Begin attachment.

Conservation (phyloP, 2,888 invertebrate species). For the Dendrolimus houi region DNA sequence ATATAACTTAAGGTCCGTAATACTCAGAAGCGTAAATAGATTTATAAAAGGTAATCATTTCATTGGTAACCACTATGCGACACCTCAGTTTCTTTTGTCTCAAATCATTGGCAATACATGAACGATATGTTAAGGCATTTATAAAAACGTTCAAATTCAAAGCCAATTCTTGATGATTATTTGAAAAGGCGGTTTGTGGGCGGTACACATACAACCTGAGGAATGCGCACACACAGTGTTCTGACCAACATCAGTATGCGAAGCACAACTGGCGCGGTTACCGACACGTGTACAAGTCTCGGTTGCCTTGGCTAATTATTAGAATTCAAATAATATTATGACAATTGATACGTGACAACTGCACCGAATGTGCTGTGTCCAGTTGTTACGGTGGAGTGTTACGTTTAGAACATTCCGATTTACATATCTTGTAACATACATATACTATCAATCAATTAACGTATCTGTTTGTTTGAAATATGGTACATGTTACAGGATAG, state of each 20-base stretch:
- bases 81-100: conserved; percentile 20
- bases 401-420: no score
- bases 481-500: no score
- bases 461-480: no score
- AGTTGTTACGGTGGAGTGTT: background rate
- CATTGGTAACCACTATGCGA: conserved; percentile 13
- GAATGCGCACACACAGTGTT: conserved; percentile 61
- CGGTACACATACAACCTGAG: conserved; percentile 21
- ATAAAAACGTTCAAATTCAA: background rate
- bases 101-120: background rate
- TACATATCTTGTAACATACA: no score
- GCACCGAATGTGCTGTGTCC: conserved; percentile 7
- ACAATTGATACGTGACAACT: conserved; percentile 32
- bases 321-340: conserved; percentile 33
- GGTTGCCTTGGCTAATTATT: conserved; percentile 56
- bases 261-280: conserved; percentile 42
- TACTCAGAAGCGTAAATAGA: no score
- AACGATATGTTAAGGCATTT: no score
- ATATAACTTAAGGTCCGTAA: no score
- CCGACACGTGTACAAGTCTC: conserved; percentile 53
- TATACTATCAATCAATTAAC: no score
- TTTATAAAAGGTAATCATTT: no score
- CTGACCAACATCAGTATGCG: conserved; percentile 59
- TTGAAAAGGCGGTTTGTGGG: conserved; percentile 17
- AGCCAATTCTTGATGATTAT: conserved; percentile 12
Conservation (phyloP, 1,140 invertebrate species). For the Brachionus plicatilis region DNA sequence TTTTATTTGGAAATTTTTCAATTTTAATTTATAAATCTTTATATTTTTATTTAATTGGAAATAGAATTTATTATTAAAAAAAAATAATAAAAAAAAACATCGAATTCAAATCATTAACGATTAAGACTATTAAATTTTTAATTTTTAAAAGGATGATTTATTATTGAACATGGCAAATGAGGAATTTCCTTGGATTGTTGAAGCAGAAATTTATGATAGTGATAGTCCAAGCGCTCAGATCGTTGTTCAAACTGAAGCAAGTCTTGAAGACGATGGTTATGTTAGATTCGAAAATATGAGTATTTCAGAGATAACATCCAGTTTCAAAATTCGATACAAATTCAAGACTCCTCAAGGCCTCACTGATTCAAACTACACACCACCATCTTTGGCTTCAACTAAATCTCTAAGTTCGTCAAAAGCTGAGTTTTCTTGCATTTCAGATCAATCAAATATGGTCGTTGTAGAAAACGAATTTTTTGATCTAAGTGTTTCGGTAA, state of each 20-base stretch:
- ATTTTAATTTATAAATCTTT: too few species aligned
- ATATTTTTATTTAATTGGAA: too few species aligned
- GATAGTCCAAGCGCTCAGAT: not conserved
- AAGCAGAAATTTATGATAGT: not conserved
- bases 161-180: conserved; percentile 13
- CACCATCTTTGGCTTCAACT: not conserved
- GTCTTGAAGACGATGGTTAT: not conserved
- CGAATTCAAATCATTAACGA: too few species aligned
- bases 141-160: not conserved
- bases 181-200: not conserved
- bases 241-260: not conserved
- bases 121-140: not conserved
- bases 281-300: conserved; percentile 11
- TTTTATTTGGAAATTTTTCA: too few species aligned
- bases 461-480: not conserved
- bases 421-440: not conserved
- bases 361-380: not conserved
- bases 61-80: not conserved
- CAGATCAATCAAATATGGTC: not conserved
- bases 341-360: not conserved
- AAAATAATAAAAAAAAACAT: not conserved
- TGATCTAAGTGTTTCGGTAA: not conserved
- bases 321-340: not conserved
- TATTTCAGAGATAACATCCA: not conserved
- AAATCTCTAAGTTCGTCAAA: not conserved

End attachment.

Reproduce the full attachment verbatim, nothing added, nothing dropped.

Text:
Conservation (phyloP, 2,888 invertebrate species). For the Dendrolimus houi region DNA sequence ATATAACTTAAGGTCCGTAATACTCAGAAGCGTAAATAGATTTATAAAAGGTAATCATTTCATTGGTAACCACTATGCGACACCTCAGTTTCTTTTGTCTCAAATCATTGGCAATACATGAACGATATGTTAAGGCATTTATAAAAACGTTCAAATTCAAAGCCAATTCTTGATGATTATTTGAAAAGGCGGTTTGTGGGCGGTACACATACAACCTGAGGAATGCGCACACACAGTGTTCTGACCAACATCAGTATGCGAAGCACAACTGGCGCGGTTACCGACACGTGTACAAGTCTCGGTTGCCTTGGCTAATTATTAGAATTCAAATAATATTATGACAATTGATACGTGACAACTGCACCGAATGTGCTGTGTCCAGTTGTTACGGTGGAGTGTTACGTTTAGAACATTCCGATTTACATATCTTGTAACATACATATACTATCAATCAATTAACGTATCTGTTTGTTTGAAATATGGTACATGTTACAGGATAG, state of each 20-base stretch:
- bases 81-100: conserved; percentile 20
- bases 401-420: no score
- bases 481-500: no score
- bases 461-480: no score
- AGTTGTTACGGTGGAGTGTT: background rate
- CATTGGTAACCACTATGCGA: conserved; percentile 13
- GAATGCGCACACACAGTGTT: conserved; percentile 61
- CGGTACACATACAACCTGAG: conserved; percentile 21
- ATAAAAACGTTCAAATTCAA: background rate
- bases 101-120: background rate
- TACATATCTTGTAACATACA: no score
- GCACCGAATGTGCTGTGTCC: conserved; percentile 7
- ACAATTGATACGTGACAACT: conserved; percentile 32
- bases 321-340: conserved; percentile 33
- GGTTGCCTTGGCTAATTATT: conserved; percentile 56
- bases 261-280: conserved; percentile 42
- TACTCAGAAGCGTAAATAGA: no score
- AACGATATGTTAAGGCATTT: no score
- ATATAACTTAAGGTCCGTAA: no score
- CCGACACGTGTACAAGTCTC: conserved; percentile 53
- TATACTATCAATCAATTAAC: no score
- TTTATAAAAGGTAATCATTT: no score
- CTGACCAACATCAGTATGCG: conserved; percentile 59
- TTGAAAAGGCGGTTTGTGGG: conserved; percentile 17
- AGCCAATTCTTGATGATTAT: conserved; percentile 12
Conservation (phyloP, 1,140 invertebrate species). For the Brachionus plicatilis region DNA sequence TTTTATTTGGAAATTTTTCAATTTTAATTTATAAATCTTTATATTTTTATTTAATTGGAAATAGAATTTATTATTAAAAAAAAATAATAAAAAAAAACATCGAATTCAAATCATTAACGATTAAGACTATTAAATTTTTAATTTTTAAAAGGATGATTTATTATTGAACATGGCAAATGAGGAATTTCCTTGGATTGTTGAAGCAGAAATTTATGATAGTGATAGTCCAAGCGCTCAGATCGTTGTTCAAACTGAAGCAAGTCTTGAAGACGATGGTTATGTTAGATTCGAAAATATGAGTATTTCAGAGATAACATCCAGTTTCAAAATTCGATACAAATTCAAGACTCCTCAAGGCCTCACTGATTCAAACTACACACCACCATCTTTGGCTTCAACTAAATCTCTAAGTTCGTCAAAAGCTGAGTTTTCTTGCATTTCAGATCAATCAAATATGGTCGTTGTAGAAAACGAATTTTTTGATCTAAGTGTTTCGGTAA, state of each 20-base stretch:
- ATTTTAATTTATAAATCTTT: too few species aligned
- ATATTTTTATTTAATTGGAA: too few species aligned
- GATAGTCCAAGCGCTCAGAT: not conserved
- AAGCAGAAATTTATGATAGT: not conserved
- bases 161-180: conserved; percentile 13
- CACCATCTTTGGCTTCAACT: not conserved
- GTCTTGAAGACGATGGTTAT: not conserved
- CGAATTCAAATCATTAACGA: too few species aligned
- bases 141-160: not conserved
- bases 181-200: not conserved
- bases 241-260: not conserved
- bases 121-140: not conserved
- bases 281-300: conserved; percentile 11
- TTTTATTTGGAAATTTTTCA: too few species aligned
- bases 461-480: not conserved
- bases 421-440: not conserved
- bases 361-380: not conserved
- bases 61-80: not conserved
- CAGATCAATCAAATATGGTC: not conserved
- bases 341-360: not conserved
- AAAATAATAAAAAAAAACAT: not conserved
- TGATCTAAGTGTTTCGGTAA: not conserved
- bases 321-340: not conserved
- TATTTCAGAGATAACATCCA: not conserved
- AAATCTCTAAGTTCGTCAAA: not conserved